Enchanted Orbs: an Arduino based Magical Drop clone (エンチャントされた球)

Magical Drop is a fun (and addictive) puzzle game series by the now defunct Japanese arcade veterans Data East. Personally I find the third installment (1997, on Neo Geo MVS) to be the ultimate version. Magical Drop F (on the PSX) was not too bad either. I decided to make a (primitive and limited) version of the game with an Arduino: Enchanted Orbs! Components This little homebrew homage is built with the following components:

Introducing AVRDisassembler: a .NET Core (cross platform) AVR / Arduino Disassembler.

AVRDisassembler is a new open source, cross platform (Windows, Mac, Linux) disassembler for the AVR microcontroller platform, written in C# (.NET Core). It supports the full instruction set as described by the ATMEL 0856 Instruction Set Documentation. The code is made available under the MIT license. Note: Full source code for the disassembler can be found on GitHub: AVRDisassembler. Command line usage Using the disassembler is very straightforward.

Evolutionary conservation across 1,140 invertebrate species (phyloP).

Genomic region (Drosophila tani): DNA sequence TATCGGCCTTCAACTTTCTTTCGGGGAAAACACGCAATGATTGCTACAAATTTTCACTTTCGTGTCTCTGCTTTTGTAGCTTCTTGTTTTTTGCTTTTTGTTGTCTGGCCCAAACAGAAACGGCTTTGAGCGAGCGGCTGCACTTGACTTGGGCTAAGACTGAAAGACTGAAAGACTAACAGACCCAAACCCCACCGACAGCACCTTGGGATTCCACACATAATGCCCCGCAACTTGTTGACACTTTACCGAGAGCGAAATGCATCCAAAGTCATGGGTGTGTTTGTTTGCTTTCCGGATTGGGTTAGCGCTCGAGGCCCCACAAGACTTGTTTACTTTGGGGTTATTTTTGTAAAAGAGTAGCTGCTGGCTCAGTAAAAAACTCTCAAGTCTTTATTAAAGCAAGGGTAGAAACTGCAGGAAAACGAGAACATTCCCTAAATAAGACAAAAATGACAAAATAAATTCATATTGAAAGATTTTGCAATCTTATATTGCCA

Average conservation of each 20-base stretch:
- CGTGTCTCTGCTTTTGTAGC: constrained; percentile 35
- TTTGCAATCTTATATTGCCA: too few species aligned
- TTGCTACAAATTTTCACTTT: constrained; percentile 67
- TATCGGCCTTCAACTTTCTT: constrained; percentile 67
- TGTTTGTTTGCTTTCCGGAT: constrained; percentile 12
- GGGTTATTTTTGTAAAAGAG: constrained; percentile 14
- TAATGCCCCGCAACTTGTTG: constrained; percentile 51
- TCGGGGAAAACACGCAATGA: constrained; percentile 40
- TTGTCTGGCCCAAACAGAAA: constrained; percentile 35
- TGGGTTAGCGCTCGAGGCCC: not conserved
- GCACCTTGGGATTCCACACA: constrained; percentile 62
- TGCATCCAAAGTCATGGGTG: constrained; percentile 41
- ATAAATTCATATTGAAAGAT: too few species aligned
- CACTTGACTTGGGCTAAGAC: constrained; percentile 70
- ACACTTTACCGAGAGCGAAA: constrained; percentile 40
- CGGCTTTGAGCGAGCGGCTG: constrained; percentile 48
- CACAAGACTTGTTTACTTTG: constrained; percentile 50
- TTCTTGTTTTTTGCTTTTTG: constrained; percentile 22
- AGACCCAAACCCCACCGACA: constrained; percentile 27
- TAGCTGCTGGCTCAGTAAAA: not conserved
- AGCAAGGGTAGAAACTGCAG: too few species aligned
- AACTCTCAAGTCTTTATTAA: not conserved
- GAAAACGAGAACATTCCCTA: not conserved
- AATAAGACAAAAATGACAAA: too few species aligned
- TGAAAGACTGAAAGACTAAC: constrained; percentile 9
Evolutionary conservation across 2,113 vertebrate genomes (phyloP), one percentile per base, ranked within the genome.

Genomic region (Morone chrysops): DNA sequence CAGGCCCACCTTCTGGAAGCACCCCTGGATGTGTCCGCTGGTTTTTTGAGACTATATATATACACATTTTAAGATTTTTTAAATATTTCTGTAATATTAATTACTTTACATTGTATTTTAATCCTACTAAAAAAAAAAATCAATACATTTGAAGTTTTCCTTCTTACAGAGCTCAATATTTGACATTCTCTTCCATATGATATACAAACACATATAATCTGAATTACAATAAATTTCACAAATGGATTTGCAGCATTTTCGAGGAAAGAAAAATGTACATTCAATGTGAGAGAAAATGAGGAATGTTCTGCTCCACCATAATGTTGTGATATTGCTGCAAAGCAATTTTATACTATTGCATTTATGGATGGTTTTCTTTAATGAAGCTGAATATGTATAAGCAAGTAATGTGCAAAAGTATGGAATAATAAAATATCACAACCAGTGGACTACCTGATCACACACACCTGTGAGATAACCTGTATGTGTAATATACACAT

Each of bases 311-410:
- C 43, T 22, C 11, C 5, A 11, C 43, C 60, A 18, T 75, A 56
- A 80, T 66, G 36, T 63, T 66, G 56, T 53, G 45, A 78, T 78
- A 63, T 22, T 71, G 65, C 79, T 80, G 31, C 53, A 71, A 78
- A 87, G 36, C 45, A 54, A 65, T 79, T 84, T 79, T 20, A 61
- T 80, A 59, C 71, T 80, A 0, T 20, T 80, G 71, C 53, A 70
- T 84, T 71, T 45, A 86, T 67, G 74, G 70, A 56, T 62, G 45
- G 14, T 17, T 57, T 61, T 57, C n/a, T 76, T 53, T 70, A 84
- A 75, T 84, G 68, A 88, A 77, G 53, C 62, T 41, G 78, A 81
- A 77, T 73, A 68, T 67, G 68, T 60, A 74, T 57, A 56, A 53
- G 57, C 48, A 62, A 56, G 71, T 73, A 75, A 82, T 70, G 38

Interfacing with the Arduino's bootloader directly from C# (to upload a HEX file)

Sending a program to a microcontroller (which is most often called “programming” the device) can be done in multiple ways. For example, one can do it through the use of ICSP headers and dedicated hardware programmers. In the Arduino world the usage of bootloaders is extremely common, since it is what allows you to program your device directly through the Serial (USB) connection. This blog post will explore how we can upload a compiled program (in its Intel HEX form) to an Arduino UNO directly, by interacting with the device’s bootloader from C#.

How to drive a CGA screen directly with an Arduino

A couple of weeks ago there was a local advert for a vintage Tandy 1000RL computer in very minty condition. I picked it up, primarily because I was interested in the rather old school monitor it came with (a Tandy RGB-11). While not as flat out brilliant as the Commodore 1081 I used to own in Europe a couple of years ago (usable for many purposes), it’s still a pretty respectable vintage display device in it’s own right.